The Cross House

Lovin’ Diamonds

The pantry of the Cross House has two diamond-paned windows. They were pretty grim.


But no more! For several weeks, when I am outside, I have been enjoying gazing upon the windows with deep satisfaction.


Today though was the first time I noticed the windows from inside. Oh. Oh!


Again, the before.


From inside NO paint is visible on the glass, and I think this makes a huge difference. Crisp!


The sashes are now bare wood inside. I do not know what the original finish was, but the adjacent trim will be sent off for a color analysis, and this will guide me in finishing the sashes. Were they painted? Varnished? It will be fun learning what!

Restoring the windows was a bitch! But as I stood today in the pantry I knew that they were worth bit of aggravation and expense.


9 Responses to Lovin’ Diamonds

  1. Ross, you mention varnish for the sash. Since this wood gets baked by UV everyday, do you recommend a certain type of varnish? Marine products with a UV protection? I want to properly varnish some of my sashes and I want to do what is best for the wood.

  2. What a transformation…I’m running out of new and original complements. Of your many talents, the one that I think impresses me the most is your ability to focus on small details like these windows. So often, when people take on a big project, they get impatient and devote all of their time, energy, and money on the big items. So much is lost when historic details are skipped over or eliminated for the sake of saving time and money.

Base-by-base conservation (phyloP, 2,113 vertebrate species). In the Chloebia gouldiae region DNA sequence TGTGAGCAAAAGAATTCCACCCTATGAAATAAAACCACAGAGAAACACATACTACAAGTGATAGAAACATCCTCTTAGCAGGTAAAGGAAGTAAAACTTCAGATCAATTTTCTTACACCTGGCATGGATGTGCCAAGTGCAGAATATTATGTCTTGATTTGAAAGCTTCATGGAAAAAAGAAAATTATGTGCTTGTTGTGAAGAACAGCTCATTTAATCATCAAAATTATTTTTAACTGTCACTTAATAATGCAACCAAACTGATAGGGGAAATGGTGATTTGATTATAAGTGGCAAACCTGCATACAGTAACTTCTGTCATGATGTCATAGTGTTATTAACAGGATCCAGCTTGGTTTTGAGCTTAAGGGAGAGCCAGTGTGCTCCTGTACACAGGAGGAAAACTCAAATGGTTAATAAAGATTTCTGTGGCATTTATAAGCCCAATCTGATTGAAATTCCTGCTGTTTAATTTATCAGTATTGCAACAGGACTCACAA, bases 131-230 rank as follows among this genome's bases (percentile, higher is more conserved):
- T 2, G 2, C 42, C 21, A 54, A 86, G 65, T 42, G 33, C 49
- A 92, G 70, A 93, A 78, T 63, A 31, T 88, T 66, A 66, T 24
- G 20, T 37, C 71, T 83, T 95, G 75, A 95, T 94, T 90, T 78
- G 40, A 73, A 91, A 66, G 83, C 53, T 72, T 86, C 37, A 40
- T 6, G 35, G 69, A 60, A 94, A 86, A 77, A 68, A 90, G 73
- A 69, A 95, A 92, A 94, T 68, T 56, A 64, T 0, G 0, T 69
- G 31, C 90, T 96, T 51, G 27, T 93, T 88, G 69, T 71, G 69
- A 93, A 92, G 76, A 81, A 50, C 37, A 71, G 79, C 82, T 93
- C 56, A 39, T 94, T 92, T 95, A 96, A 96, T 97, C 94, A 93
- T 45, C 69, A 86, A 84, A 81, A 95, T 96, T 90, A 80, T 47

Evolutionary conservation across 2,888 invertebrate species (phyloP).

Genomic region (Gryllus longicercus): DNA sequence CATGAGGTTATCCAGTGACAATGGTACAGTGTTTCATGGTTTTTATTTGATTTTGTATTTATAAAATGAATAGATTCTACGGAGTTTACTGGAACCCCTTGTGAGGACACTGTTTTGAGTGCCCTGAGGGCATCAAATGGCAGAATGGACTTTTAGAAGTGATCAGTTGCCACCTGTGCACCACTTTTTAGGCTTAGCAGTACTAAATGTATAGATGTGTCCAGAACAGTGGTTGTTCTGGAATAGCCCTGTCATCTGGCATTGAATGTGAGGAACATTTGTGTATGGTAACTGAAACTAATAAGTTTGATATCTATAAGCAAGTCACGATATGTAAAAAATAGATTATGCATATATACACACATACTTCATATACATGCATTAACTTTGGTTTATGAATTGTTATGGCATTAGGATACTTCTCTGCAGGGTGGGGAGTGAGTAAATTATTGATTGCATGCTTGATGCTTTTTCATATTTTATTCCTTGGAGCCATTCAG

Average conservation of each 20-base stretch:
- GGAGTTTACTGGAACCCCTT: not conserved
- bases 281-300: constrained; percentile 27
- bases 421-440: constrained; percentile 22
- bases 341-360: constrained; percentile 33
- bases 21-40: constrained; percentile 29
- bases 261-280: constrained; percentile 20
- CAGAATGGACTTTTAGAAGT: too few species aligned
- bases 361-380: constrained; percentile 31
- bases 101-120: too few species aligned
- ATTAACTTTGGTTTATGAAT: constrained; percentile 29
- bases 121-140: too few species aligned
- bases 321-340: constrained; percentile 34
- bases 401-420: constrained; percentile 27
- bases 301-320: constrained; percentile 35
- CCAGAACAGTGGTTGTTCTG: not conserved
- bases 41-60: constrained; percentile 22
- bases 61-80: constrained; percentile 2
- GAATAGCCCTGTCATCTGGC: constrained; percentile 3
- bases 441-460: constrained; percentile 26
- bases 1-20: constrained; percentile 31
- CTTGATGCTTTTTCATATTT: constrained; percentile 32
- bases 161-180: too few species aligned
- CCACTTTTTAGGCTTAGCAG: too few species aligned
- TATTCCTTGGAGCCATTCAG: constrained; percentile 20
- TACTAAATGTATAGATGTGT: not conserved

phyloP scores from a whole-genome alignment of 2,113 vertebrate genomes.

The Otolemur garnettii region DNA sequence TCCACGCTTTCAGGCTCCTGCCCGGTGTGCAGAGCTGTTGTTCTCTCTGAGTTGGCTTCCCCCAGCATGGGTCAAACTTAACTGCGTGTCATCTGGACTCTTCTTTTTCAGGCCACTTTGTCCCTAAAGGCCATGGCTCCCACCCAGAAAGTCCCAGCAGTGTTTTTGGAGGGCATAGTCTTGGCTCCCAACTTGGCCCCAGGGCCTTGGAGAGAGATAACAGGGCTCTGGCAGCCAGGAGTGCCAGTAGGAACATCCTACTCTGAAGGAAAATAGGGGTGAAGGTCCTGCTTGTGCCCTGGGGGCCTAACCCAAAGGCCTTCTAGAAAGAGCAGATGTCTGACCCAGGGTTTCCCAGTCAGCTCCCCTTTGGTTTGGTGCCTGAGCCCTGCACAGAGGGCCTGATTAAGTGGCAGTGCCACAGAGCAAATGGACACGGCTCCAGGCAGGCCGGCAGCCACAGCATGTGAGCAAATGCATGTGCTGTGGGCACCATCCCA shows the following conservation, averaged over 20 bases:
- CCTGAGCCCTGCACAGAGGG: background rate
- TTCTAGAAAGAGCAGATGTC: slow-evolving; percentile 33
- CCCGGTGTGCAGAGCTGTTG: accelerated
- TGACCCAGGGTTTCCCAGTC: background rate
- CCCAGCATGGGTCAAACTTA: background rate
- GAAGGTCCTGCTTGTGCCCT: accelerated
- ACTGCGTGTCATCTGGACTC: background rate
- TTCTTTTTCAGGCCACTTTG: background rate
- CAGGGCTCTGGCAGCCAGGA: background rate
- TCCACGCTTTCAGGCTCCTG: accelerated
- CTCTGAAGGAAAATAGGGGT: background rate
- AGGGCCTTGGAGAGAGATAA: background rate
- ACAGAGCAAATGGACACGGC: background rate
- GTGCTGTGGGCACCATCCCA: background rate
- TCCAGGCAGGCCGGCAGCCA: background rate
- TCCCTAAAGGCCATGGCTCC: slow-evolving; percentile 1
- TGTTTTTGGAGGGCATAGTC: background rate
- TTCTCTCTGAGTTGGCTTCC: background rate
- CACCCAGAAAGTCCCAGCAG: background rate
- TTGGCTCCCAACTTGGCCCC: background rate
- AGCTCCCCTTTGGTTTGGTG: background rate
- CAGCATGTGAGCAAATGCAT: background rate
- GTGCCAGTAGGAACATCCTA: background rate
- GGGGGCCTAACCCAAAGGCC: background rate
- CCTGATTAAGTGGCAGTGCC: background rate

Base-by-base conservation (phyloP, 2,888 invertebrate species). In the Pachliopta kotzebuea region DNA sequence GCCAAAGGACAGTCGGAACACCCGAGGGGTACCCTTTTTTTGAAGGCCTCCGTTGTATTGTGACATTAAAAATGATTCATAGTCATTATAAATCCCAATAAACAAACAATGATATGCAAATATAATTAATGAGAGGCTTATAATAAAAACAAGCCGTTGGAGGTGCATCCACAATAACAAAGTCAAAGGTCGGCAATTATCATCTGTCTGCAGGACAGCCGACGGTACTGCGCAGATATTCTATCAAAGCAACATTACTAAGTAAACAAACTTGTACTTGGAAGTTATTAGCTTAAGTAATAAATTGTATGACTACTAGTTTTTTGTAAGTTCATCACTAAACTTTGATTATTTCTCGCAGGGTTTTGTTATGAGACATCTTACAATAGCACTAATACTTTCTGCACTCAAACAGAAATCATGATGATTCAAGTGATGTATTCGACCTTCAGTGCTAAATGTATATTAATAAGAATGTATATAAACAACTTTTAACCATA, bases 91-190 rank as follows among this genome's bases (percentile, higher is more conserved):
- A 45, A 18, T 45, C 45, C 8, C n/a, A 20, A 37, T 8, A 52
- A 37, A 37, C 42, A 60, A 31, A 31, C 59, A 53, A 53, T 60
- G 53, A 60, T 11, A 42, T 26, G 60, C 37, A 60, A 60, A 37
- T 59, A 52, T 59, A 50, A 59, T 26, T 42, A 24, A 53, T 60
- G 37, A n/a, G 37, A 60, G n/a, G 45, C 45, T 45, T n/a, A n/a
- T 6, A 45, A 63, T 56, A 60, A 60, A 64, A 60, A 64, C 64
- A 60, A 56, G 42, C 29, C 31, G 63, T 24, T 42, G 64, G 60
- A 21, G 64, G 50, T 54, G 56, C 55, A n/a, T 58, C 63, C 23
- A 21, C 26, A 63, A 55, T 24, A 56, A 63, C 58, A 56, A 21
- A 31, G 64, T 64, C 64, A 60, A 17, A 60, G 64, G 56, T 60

3. Oh, I have a question for you! If you decide to paint them, will you put some sort of sealer on them first, to prevent the paint from soaking into the wood? Since I have started stripping paint from our woodwork, I have learned to be thankful that it was originally stained and shellaced before it was later painted. We have friends who are restoring a 1915 four-square, and they have determined that their woodwork on the second floor was painted when it was originally installed; the white paint that they want to be rid of was absorbed into the wood. The only way it can be eliminated is to take off a thin layer of the wood. Just something to consider, should you decide to paint…

  4. Hello Ross – as usual enjoying all your posts. As I said in earlier post, we are using your concepts extensively in our restoration of our 1863 farmhouse. Question – you say “…the adjacent trim will be sent off for a color analysis”.

    Sent to where and how is this analysis done?

    Thanks for answering and your lovely posts.

  5. Yay Ross! I am constantly amazed at your perseverance to get things right! Whether it be macro or micro you are amazing! It is so fun to see the continued transformation of many areas of the Cross House. Truly awesome! Hip hip hurray to Ross!

  6. I had to count panes to believe those were the same windows! That is tremendous. I am working on a window restoration project now, and it is really taxing! Great work.

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